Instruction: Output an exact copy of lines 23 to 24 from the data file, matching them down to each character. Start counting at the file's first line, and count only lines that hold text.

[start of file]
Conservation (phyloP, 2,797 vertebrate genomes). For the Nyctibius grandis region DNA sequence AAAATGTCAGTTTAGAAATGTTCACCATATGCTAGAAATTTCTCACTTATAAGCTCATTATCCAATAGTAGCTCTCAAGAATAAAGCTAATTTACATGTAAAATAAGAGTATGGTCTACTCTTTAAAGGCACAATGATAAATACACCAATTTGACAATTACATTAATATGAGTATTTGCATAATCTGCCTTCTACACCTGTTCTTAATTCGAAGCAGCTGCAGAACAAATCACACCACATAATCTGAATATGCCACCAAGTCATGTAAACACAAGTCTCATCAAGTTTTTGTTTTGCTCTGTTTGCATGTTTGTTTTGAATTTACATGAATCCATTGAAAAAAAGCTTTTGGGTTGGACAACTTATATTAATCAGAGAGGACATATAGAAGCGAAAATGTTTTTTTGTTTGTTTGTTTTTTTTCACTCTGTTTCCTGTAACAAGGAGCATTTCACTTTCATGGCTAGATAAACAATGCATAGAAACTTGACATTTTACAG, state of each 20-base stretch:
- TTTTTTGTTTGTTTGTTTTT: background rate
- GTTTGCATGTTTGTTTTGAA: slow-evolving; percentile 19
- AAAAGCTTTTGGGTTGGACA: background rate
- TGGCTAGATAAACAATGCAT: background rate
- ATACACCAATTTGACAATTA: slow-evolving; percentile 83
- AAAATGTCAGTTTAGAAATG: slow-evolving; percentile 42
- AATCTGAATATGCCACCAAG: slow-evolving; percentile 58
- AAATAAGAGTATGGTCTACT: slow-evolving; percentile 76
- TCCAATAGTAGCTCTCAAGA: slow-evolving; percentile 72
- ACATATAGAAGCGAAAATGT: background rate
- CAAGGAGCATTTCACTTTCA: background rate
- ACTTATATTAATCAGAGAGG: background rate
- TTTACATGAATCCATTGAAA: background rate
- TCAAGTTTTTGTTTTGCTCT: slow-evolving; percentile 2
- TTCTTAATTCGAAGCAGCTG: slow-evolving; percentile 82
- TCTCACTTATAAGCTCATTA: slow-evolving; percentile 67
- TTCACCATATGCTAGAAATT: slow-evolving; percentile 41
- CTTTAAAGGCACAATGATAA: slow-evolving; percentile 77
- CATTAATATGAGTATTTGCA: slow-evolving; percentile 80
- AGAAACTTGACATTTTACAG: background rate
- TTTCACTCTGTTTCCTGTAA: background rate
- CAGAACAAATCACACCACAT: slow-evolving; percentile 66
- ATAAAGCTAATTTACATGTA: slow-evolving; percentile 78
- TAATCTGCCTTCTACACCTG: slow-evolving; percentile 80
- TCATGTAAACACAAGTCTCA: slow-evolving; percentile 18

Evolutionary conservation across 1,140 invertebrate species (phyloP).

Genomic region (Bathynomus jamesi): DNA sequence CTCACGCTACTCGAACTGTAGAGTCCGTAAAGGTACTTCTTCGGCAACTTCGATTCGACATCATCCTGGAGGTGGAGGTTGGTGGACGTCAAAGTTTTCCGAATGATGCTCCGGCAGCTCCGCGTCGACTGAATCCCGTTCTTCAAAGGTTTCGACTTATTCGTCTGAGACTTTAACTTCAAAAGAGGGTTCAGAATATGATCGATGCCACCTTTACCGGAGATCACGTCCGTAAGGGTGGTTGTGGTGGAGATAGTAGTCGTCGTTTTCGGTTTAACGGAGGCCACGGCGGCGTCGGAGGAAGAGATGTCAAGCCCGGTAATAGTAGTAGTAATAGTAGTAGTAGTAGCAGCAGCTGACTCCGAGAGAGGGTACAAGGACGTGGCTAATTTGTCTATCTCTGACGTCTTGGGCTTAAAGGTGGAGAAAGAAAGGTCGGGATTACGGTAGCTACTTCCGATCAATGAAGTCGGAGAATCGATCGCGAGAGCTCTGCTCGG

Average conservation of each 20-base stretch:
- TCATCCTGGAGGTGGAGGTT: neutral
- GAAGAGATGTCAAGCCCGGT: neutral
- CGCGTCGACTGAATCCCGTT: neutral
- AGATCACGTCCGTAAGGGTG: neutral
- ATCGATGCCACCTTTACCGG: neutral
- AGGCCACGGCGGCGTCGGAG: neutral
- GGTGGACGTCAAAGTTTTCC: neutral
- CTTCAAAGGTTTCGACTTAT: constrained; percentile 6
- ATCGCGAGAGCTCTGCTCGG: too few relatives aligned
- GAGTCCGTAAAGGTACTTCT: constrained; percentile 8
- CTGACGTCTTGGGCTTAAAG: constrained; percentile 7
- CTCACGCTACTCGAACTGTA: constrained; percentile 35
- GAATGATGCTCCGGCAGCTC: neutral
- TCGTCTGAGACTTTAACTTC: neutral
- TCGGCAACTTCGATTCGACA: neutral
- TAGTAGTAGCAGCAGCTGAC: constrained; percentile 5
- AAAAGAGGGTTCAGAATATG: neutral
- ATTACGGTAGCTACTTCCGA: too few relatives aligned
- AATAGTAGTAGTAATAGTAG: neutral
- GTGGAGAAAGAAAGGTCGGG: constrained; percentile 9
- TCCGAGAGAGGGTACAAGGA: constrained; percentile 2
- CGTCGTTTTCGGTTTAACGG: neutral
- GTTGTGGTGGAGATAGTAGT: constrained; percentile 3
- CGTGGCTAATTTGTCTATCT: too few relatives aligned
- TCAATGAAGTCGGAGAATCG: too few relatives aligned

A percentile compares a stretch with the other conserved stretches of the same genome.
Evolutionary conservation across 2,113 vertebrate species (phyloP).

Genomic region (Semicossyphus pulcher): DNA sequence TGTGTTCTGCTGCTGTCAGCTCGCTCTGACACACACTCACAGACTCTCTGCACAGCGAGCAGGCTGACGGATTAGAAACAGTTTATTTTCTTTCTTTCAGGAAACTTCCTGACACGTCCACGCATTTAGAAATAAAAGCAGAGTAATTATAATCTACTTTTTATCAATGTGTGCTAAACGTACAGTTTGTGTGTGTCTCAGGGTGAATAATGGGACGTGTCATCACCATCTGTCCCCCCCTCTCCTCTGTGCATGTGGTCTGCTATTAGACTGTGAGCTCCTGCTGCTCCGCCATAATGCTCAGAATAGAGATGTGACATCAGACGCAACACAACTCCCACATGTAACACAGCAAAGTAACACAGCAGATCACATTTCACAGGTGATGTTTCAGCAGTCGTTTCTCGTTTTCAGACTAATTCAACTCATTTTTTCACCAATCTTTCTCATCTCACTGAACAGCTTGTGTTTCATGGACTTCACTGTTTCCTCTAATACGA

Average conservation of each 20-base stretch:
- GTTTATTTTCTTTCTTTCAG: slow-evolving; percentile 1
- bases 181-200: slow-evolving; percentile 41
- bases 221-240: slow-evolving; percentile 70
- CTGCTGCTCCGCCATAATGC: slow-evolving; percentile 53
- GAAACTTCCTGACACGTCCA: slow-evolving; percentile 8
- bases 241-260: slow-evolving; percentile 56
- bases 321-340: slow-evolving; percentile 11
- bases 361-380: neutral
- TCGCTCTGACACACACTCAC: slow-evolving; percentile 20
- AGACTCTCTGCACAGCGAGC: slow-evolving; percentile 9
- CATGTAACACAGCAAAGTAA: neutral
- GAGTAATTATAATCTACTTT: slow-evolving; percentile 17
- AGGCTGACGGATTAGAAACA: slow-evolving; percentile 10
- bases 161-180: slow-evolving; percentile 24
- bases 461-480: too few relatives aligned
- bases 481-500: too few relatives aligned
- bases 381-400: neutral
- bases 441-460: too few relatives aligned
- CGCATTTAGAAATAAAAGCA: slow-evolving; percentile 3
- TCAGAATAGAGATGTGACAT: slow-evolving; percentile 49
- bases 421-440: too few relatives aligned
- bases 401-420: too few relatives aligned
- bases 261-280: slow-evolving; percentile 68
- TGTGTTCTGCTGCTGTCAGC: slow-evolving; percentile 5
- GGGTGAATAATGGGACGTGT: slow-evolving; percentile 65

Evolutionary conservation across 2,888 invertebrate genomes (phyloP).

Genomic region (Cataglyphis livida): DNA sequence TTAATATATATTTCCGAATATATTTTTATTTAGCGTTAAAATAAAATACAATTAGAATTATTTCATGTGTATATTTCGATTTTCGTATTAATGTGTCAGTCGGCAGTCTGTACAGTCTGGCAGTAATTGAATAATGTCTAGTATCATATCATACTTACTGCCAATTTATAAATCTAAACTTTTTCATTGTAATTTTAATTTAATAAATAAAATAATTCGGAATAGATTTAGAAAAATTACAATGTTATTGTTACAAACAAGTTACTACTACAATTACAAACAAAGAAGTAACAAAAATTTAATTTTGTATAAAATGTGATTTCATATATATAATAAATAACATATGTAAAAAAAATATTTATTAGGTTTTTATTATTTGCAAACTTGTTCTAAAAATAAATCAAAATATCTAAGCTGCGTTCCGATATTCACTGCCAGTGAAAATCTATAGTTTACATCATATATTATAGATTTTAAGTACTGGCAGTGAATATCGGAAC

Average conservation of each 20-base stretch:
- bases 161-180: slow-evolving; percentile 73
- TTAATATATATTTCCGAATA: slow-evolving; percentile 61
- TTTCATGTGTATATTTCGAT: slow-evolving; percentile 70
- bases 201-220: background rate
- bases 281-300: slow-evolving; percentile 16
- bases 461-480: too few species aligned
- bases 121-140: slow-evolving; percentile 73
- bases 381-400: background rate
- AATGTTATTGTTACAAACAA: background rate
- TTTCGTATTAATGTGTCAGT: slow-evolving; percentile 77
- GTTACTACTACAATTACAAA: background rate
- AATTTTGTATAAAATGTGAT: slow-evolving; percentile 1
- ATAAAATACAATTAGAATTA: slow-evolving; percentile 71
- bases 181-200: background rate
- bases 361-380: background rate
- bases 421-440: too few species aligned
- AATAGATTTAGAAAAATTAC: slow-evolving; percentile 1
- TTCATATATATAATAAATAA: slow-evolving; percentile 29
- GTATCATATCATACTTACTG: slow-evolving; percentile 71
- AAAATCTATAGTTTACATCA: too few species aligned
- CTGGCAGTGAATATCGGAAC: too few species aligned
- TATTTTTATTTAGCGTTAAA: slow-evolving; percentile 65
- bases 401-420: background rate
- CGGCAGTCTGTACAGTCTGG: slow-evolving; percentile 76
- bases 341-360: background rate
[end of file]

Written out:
- CAGAACAAATCACACCACAT: slow-evolving; percentile 66
- ATAAAGCTAATTTACATGTA: slow-evolving; percentile 78